Surrealism and the Cuban Revolution: Roberto Matta’s Works in 1960s Cuba


  • Paulina Caro Troncoso University of Edinburgh


In 1963, Matta visited Havana, invited by Casa de las Américas, one of the cultural organizations created after the triumph of the Cuban Revolution (1953-1959) that has been instrumental in fostering exchanges between Cuban and international writers, artists, and intellectuals through a varied program of artistic events, and, the publication of its literary magazine. During this stay on the island, Matta worked on the mural Cuba es la Capital (Cuba Is the Capital, 1963), using soil from Casa de las Américas’s surroundings and other materials found in situ. In the following years, Matta returned to Cuba and participated in exhibitions and initiatives, such as the 1968 Cultural Congress of Havana, organized in line with the new cultural policy of the revolutionary government. At this event Matta delivered a speech known as “The Internal Guerrilla” (La Guerrilla Interior). Surrealists from the Paris Group also participated in events in Havana and responded to the Cuban revolutionary process in their journals. In light of the Surrealists’s engagement with Cuba in the 1960s, this article examines two works that shed light on Matta’s approach to post-revolutionary Cuba: the 1963 mural Cuba es la Capital and the 1968 speech “The Internal Guerrilla,” which synthesizes Matta’s ideas on art and revolution.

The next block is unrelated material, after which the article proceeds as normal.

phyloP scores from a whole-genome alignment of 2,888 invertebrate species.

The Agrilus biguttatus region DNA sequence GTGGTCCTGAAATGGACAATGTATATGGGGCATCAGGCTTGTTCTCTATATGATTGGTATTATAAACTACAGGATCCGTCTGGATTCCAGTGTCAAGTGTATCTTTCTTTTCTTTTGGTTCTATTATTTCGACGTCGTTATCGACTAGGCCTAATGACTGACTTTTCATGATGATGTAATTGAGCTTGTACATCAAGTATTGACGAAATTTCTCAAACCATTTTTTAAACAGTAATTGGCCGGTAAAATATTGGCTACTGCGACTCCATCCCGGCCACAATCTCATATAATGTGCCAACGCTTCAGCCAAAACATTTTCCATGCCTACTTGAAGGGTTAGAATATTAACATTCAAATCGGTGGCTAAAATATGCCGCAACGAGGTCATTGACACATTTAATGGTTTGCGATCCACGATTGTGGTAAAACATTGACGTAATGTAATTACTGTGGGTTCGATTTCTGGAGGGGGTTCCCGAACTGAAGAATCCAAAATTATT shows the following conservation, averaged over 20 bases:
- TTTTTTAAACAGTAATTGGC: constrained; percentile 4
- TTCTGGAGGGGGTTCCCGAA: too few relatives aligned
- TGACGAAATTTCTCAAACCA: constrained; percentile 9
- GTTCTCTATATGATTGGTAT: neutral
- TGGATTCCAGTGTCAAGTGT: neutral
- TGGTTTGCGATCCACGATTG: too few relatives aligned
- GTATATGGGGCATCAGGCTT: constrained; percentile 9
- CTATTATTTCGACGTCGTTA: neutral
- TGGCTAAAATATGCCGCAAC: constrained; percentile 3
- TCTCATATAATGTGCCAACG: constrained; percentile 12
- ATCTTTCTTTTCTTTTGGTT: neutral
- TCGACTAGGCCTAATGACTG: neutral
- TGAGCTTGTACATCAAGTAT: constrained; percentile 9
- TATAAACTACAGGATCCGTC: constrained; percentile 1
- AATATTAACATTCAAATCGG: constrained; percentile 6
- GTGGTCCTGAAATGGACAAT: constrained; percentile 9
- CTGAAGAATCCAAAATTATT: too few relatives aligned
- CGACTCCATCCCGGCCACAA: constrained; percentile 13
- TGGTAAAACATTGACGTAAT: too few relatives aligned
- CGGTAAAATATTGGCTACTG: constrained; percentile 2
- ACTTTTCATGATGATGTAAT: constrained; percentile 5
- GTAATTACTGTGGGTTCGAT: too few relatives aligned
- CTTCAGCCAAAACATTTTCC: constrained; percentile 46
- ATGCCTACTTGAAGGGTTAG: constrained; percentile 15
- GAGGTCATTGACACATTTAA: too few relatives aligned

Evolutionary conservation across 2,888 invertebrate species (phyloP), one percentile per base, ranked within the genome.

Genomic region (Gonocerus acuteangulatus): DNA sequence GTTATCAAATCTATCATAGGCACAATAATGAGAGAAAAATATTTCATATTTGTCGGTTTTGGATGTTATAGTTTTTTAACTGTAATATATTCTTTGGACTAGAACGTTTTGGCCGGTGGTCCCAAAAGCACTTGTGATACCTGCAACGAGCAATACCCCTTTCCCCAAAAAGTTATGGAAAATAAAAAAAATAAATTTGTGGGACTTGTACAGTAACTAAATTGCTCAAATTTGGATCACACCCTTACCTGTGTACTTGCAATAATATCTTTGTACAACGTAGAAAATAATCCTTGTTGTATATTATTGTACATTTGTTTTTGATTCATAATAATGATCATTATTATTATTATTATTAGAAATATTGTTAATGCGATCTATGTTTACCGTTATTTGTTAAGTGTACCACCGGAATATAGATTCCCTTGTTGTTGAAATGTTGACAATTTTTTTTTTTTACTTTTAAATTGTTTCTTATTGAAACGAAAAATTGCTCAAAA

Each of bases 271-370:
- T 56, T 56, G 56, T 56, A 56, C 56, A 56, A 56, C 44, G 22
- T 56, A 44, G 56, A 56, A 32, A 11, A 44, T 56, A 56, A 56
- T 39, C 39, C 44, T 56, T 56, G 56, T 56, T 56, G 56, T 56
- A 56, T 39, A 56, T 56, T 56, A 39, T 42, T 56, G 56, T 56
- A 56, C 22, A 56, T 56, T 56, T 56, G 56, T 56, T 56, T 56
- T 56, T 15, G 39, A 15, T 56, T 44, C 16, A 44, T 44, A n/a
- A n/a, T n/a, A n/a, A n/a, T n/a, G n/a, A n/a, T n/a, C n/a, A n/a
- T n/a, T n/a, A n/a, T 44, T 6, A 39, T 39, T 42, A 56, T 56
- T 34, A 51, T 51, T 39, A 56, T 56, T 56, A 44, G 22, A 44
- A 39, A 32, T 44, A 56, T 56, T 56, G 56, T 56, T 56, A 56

Author Biography

Paulina Caro Troncoso, University of Edinburgh

Paulina Caro Troncoso is a PhD candidate in History of Art at the University of Edinburgh. Her research, funded by Chile’s National Research and Development Agency (ANID), examines from a transnational perspective the works Chilean Surrealist artist Roberto Sebastian Matta made in Europe and Latin America in the 1960s and 1970s. She recently published the article “Between the Museum and the Street: Roberto Matta’s Works in Chile during the Unidad Popular” in the Bulletin of Latin American Research.